Auckland and Peata, along with Hawkes Bay where she visited all over the district,  helped form Suzanne for  her mission at Hiruharama/Jerusalem on the Whanganui River.

 

Title of Work: Suzanne Aubert’s Cape

 

Media: Wall Quilt - soft materials, cotton, silk and wool

Methods used: Piecing, appliqué, hand quilting, embroidery, computer-generated printing, dyeing with earth and plant dyes.

 

 

 

Statement

 

 

 

 

This work is about the work of Suzanne Aubert, and the marks and signposts she has left for others.

 

The blanket is a metaphor for the care and protection of the under-privileged, while the lining speaks of the intrinsic relationship with the spiritual dimension, the internal conversation, hence the writing facing inwards.

 

It was here she was writing the constitution, making medicine, teaching Maori language, science and medicine, and serving the people..

 

Her determination, fuelled by her spiritual beliefs was to be a cornerstone for the future.

 

Suzanne Aubert once said “A river does not return to its source”.

 

The earth and plant dyes (walnut and eucalyptus),are symbols of our land and the way it provides.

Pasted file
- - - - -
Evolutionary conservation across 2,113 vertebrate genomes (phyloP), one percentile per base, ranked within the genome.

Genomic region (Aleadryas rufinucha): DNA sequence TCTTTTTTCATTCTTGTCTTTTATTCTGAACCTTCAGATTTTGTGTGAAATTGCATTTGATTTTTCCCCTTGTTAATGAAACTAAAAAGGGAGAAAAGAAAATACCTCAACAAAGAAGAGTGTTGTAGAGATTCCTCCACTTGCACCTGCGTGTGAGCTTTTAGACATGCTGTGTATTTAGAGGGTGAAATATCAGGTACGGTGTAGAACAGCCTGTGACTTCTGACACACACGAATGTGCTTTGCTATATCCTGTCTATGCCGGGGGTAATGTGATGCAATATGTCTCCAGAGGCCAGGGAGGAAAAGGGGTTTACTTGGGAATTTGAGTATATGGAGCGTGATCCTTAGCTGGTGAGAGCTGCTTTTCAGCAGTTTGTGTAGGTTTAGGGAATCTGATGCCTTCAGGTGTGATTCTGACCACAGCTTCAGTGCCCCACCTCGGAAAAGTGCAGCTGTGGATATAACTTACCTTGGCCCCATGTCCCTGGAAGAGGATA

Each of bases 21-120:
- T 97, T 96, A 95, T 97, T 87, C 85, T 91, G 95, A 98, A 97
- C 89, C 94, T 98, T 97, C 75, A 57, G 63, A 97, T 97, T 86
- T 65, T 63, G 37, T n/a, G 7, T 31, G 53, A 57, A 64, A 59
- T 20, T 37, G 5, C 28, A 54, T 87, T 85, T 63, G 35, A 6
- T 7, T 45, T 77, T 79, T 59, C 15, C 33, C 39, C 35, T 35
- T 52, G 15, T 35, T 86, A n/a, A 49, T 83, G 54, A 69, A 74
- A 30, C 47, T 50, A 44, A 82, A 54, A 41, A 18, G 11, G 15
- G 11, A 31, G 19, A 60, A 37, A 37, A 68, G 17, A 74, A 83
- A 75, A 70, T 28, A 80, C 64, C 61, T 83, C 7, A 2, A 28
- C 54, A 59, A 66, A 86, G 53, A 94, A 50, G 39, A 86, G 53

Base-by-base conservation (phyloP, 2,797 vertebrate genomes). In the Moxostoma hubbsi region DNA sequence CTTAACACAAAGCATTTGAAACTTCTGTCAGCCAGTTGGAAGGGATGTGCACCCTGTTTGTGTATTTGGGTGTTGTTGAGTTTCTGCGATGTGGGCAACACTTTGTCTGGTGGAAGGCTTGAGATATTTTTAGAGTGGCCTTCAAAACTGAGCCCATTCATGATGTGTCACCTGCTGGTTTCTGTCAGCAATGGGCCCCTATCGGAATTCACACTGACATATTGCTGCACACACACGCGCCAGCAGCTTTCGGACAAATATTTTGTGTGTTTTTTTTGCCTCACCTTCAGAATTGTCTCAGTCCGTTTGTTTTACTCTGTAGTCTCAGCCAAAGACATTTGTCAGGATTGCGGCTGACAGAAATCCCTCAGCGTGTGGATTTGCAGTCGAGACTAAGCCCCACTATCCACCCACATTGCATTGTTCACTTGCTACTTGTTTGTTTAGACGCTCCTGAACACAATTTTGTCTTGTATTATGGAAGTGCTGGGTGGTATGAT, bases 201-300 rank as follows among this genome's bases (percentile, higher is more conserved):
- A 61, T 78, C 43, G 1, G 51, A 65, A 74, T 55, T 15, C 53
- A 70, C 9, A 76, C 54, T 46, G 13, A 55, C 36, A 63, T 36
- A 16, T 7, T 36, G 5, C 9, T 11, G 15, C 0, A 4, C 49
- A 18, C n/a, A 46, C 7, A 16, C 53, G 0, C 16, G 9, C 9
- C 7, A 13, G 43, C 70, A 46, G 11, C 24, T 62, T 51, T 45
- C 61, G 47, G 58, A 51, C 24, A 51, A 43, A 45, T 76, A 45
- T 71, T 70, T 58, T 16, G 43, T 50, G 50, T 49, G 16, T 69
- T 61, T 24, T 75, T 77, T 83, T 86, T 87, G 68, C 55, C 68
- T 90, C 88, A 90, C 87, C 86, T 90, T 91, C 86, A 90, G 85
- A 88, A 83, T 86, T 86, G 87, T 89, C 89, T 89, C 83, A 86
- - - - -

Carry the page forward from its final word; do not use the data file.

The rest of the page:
Detail of Suzanne Aubert's Cape and lining

 

 

 I made a fabric book for the 'Set Apart' exhibition, to explain a little more about Suzanne Aubert.

 

 

 

 

 

 

 

 

Icons

This is contemporary work both painted onto fabric and quilted, and painted onto board and gold leafed.

 Archangel Gabriel

Paraskeve

Mary

 

 

 

The Lost Chinaman

In 1911 Chan Yin went up into the bush in Ohakune pigeon shooting with his nephew Tommy Chan.  He got lost and Tommy came out to enlist help to find his uncle. Mrs Chan posted a reward for the safe return of Chan. The mills stopped working, set the alarms and eventually Chan was found up a tree, half frozen. He was carried out, put to bed and within a week was offering the reward. Nobody would accept the reward and so Chan gave a party. A poem was written by James Hydes after the occasion.

This quilt has used onion and leek papyrus for imaging on which to print the poem. The onion associated with tears for the Chinese and the persecution they have suffered.

 The question marks are asking, "Have we really progressed as a people in 160 years".